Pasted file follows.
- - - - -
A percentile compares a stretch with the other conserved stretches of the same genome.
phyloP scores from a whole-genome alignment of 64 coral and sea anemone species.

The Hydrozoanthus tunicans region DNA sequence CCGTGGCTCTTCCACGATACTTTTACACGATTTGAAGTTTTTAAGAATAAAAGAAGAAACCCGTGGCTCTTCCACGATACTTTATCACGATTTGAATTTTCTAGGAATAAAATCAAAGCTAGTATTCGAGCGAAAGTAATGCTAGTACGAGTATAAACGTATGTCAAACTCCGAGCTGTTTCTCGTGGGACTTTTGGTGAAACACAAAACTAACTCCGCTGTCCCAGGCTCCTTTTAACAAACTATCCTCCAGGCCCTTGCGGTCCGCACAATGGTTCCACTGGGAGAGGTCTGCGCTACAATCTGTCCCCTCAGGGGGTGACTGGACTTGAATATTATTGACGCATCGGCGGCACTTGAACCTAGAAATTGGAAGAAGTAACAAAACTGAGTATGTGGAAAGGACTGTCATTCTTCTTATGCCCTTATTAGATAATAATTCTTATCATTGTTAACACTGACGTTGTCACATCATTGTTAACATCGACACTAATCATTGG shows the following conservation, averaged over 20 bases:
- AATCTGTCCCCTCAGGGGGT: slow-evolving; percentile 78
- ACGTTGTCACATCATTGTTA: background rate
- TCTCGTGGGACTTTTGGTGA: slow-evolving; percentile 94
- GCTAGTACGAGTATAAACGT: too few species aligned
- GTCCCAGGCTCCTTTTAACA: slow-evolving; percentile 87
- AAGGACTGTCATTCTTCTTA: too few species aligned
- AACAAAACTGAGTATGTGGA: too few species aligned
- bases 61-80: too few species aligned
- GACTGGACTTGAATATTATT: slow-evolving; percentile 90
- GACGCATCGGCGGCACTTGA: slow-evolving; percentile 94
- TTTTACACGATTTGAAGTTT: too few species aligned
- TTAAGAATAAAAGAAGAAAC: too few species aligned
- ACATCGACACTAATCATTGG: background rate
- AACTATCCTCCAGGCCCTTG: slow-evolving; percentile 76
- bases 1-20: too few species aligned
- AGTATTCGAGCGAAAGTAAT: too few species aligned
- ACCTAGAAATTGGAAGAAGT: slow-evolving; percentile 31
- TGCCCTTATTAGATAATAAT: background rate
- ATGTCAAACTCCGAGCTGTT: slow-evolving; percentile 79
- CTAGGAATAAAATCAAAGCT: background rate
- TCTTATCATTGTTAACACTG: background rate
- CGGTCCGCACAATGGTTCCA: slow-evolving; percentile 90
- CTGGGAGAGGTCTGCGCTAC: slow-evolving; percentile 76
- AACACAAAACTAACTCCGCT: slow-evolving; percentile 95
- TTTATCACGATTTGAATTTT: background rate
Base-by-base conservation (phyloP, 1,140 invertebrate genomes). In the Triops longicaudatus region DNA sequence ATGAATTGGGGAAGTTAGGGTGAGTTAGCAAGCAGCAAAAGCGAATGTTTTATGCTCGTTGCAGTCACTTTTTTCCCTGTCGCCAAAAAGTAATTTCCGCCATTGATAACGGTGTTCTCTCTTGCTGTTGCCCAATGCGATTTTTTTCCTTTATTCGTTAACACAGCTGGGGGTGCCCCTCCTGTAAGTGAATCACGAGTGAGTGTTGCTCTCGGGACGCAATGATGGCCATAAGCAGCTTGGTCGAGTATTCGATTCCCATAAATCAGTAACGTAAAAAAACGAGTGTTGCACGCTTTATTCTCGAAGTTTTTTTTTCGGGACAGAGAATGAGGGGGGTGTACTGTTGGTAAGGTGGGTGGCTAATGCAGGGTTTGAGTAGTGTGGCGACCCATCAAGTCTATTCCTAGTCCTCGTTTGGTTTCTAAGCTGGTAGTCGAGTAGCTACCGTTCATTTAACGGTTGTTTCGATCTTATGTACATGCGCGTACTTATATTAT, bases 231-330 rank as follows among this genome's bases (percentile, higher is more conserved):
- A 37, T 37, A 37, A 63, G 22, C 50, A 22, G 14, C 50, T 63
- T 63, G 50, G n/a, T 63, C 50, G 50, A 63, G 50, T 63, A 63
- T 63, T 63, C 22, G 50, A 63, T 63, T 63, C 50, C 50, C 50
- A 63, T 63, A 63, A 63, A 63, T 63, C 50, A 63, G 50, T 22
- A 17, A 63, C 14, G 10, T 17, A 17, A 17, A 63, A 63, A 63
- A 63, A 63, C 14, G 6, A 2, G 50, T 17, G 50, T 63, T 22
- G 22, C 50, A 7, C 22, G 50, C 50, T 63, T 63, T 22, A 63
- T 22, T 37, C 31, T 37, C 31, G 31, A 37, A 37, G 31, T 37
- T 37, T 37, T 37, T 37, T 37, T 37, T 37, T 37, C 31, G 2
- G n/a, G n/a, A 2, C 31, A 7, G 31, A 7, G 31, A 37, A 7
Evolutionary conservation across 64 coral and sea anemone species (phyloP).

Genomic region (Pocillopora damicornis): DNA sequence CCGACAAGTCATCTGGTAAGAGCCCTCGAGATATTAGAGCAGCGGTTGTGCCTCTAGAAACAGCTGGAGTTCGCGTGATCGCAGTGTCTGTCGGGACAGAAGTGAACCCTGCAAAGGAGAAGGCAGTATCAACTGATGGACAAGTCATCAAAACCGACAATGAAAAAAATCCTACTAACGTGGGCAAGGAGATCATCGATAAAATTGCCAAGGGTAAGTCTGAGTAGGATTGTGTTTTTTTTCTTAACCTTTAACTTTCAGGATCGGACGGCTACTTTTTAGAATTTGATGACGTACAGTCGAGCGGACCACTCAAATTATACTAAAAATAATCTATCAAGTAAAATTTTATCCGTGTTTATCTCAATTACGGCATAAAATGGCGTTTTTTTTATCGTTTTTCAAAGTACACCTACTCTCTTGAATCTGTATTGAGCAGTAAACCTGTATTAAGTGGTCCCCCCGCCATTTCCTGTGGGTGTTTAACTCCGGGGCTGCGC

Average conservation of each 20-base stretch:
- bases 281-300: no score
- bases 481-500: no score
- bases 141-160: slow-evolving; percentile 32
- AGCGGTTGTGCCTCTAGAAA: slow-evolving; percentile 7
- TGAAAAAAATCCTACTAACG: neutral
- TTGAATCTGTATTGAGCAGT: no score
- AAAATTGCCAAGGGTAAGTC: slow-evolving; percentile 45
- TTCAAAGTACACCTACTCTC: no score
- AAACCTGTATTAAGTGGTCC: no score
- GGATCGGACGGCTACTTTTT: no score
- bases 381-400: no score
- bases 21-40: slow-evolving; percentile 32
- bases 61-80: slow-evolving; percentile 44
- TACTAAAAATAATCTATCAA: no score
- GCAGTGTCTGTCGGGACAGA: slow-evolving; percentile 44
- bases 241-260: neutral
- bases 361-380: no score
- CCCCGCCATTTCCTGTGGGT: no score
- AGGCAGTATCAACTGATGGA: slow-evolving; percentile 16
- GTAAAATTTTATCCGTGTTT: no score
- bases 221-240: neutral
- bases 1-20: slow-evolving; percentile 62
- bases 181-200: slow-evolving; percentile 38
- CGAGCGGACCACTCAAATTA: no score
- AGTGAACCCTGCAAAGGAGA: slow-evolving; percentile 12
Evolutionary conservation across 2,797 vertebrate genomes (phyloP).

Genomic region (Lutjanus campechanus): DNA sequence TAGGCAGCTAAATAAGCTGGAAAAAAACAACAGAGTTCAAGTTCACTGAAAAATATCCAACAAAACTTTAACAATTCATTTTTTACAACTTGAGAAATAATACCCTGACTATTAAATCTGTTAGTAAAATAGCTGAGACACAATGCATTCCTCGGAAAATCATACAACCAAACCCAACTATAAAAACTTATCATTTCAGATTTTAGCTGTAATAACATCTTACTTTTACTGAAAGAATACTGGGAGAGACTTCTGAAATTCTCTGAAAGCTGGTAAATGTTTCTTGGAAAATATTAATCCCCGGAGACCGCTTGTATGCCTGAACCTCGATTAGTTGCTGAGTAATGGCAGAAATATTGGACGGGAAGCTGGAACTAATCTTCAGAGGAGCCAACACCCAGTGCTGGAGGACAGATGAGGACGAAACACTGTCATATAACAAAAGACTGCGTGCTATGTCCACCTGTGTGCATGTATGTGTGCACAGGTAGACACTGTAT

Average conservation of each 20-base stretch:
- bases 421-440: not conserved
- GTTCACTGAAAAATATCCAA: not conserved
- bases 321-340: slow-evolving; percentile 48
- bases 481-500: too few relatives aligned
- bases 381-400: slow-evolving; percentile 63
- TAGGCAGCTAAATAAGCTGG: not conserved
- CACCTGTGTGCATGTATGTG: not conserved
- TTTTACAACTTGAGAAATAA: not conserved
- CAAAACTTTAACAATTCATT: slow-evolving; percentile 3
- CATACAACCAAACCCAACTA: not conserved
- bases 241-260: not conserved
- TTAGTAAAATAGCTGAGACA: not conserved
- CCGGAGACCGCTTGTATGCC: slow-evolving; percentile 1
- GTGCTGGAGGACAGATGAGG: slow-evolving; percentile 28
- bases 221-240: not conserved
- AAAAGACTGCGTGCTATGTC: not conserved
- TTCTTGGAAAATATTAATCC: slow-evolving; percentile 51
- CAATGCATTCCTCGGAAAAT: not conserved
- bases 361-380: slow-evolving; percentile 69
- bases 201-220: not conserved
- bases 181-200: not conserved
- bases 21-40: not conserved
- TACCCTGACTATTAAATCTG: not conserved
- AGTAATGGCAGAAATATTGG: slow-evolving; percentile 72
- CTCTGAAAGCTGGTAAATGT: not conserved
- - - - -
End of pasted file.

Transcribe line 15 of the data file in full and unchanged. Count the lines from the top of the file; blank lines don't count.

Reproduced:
- TTAAGAATAAAAGAAGAAAC: too few species aligned